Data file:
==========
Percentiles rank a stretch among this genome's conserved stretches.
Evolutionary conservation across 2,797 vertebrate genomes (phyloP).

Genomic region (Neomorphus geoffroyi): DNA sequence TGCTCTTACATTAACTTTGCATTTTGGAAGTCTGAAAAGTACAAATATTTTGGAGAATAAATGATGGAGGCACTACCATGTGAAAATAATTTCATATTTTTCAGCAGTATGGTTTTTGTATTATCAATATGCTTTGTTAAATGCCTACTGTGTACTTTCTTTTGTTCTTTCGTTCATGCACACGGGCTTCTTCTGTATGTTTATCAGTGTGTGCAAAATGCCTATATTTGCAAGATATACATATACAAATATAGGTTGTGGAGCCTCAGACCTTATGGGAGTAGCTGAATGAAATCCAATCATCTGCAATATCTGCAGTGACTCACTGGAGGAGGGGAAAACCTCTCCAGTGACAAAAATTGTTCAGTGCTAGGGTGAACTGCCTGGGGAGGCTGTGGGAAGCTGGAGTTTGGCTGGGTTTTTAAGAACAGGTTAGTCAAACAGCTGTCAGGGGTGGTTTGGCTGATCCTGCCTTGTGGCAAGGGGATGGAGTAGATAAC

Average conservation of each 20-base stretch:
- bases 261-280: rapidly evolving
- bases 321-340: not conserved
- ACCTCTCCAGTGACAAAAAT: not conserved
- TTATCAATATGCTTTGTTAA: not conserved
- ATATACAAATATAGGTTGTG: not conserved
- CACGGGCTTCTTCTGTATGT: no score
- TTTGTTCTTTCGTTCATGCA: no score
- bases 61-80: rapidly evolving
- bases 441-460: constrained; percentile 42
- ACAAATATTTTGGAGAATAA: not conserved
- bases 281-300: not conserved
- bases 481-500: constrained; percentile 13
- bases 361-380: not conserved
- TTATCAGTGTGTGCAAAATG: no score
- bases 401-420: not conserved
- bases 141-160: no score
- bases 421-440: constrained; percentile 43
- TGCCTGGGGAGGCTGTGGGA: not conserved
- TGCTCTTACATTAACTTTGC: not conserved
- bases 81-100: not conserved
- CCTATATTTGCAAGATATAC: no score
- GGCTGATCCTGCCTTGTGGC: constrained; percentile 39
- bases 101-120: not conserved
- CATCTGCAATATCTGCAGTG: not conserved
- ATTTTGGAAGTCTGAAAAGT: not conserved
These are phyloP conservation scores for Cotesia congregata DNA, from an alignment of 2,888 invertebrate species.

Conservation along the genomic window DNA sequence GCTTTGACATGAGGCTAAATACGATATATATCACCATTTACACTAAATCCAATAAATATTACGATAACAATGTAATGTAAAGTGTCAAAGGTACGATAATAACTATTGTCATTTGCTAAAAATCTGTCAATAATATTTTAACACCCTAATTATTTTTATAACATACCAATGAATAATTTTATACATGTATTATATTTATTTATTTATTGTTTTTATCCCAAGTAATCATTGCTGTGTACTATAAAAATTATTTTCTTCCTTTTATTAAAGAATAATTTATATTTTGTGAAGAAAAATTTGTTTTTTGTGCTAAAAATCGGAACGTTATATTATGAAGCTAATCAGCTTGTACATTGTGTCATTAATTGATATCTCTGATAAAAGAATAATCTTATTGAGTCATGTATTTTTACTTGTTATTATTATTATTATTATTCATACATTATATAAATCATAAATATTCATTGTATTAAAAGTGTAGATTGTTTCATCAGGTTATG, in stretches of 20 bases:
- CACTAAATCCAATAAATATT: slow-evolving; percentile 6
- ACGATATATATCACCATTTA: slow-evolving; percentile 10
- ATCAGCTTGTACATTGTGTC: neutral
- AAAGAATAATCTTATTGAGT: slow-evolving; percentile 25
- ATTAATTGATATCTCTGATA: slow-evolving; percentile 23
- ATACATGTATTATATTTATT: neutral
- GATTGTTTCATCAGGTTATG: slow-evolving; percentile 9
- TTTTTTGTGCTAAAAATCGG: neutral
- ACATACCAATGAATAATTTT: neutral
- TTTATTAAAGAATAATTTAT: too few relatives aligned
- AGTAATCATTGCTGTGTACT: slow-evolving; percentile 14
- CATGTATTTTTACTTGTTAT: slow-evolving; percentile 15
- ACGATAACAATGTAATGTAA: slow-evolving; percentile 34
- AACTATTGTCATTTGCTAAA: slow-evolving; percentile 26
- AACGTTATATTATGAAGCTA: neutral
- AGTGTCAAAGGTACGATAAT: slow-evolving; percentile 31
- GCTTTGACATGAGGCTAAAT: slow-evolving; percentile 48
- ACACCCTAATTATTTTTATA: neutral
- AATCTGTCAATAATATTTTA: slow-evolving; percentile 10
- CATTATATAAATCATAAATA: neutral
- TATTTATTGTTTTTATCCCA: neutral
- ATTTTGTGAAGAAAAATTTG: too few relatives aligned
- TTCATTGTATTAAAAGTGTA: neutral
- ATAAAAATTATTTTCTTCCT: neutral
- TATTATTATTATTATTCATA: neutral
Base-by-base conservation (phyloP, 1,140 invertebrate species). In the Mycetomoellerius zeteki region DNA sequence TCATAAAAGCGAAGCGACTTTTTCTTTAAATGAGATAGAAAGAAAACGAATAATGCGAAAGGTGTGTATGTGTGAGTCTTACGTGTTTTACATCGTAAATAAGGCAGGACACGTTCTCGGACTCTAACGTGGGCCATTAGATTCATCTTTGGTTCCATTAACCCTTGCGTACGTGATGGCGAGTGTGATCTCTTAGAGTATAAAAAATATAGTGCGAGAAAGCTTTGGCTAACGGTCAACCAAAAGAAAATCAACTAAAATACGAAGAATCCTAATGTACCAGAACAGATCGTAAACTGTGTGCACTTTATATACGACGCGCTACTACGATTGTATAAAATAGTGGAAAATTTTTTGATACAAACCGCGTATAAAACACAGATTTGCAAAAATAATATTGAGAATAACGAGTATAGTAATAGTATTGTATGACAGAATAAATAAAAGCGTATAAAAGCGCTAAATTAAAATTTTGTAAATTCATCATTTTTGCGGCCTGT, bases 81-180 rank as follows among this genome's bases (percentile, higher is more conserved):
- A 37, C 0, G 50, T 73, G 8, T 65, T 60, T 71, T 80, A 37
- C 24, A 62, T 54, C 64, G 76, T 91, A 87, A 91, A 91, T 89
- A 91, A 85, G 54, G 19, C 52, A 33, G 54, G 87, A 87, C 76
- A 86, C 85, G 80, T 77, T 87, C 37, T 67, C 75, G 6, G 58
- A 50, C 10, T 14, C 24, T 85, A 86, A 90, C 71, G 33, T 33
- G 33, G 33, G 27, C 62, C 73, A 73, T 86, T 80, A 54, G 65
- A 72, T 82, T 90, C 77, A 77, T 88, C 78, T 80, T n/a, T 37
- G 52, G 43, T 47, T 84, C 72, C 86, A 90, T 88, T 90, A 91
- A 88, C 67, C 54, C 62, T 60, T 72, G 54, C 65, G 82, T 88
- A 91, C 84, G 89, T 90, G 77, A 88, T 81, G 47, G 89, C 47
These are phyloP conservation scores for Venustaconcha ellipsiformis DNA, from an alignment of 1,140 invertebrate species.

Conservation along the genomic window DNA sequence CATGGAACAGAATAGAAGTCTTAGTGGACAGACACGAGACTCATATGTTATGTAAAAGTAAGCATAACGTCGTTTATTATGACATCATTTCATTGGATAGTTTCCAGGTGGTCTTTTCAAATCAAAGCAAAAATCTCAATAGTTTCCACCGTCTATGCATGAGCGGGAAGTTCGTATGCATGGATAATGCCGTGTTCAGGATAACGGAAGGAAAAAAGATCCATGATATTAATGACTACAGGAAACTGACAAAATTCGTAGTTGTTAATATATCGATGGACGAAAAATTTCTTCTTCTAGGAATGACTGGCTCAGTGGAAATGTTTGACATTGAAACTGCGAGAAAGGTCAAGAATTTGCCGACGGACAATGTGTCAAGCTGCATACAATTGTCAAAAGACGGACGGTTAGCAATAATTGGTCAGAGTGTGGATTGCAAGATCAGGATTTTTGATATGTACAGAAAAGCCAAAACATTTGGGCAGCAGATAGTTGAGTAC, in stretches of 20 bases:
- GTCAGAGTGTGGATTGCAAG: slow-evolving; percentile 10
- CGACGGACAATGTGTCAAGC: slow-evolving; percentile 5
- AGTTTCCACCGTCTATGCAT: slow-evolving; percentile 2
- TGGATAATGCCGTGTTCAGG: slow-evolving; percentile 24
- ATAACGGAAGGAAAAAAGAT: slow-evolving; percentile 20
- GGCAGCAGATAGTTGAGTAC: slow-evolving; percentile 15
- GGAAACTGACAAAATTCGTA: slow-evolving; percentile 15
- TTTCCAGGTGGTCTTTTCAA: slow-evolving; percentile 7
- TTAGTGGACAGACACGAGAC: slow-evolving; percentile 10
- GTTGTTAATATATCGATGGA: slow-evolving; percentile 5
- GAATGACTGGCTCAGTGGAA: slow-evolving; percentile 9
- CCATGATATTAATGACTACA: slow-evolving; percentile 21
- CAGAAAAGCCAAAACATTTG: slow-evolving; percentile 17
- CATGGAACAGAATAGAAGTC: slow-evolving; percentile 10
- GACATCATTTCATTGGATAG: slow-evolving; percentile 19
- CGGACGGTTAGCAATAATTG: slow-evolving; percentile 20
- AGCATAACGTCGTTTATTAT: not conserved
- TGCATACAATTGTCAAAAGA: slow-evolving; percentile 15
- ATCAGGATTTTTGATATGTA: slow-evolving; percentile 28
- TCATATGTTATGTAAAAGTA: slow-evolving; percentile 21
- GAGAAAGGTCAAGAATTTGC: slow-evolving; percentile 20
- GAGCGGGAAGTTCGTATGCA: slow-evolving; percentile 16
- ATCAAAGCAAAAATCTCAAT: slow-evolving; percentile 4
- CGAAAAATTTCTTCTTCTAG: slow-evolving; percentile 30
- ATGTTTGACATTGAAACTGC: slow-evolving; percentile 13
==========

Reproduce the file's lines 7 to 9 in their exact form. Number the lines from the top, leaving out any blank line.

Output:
- ACCTCTCCAGTGACAAAAAT: not conserved
- TTATCAATATGCTTTGTTAA: not conserved
- ATATACAAATATAGGTTGTG: not conserved